U.S. Army Pfc. Bradley Manning, on trial and facing court-martial for his role in releasing sensitive military and intelligence documents to WikiLeaks, is hardly a naive soldier who simply stumbled into his legal quagmire, prosecuting attorneys says Thursday.
Rather, he purposely set out to join the military and use his comprehensive computer skills to send U.S. secrets into the public domain and to assist terrorist groups, Army Maj. Ashden Fein said in closing arguments at Pfc. Manning's trial at Fort Meade in Maryland, the Los Angeles Times reported.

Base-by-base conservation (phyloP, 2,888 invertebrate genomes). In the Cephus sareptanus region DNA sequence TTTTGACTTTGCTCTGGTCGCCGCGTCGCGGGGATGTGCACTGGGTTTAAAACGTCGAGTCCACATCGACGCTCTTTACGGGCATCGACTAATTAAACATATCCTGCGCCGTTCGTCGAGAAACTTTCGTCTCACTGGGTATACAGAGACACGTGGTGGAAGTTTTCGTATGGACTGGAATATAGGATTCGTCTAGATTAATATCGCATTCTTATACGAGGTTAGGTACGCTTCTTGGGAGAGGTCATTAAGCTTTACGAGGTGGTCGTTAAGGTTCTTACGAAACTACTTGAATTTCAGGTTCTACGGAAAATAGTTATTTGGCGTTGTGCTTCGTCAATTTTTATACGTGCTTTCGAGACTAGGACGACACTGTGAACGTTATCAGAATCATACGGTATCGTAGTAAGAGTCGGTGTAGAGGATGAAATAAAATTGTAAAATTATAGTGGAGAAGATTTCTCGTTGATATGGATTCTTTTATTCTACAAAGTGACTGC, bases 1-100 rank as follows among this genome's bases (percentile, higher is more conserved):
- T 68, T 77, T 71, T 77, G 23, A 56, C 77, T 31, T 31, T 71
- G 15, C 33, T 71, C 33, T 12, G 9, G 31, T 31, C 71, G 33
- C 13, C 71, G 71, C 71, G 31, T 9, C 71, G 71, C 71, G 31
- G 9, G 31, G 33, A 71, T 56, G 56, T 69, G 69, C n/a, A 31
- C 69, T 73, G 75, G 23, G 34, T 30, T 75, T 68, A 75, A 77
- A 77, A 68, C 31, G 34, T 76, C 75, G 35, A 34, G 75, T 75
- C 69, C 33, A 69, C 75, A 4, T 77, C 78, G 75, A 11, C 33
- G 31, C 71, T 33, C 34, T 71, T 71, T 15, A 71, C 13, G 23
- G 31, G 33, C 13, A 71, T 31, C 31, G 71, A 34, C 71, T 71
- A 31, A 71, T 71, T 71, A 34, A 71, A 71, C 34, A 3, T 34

"WikiLeaks was merely the platform that Pfc. Manning used to make sure all the information was available to the world, including the enemies of the United States," Maj. Fein said. "Pfc. Manning deliberately disclosed compromised information to the world."
Maj. Fein said Pfc. Manning expressly contacted WikiLeaks for his platform to expose 700,000-plus combat videos and terrorist detainee assessments, the L.A. Times said.
"He was not a naive soldier," Maj. Fein said, but rather spent hours chatting online with WikiLeaks founder Julian Assange and then untold time "wiping" clean his computer to "hide his tracks," the L.A. Times reported.
At issue in Pfc. Manning's trial is whether he acted as a whistleblower or a traitor.
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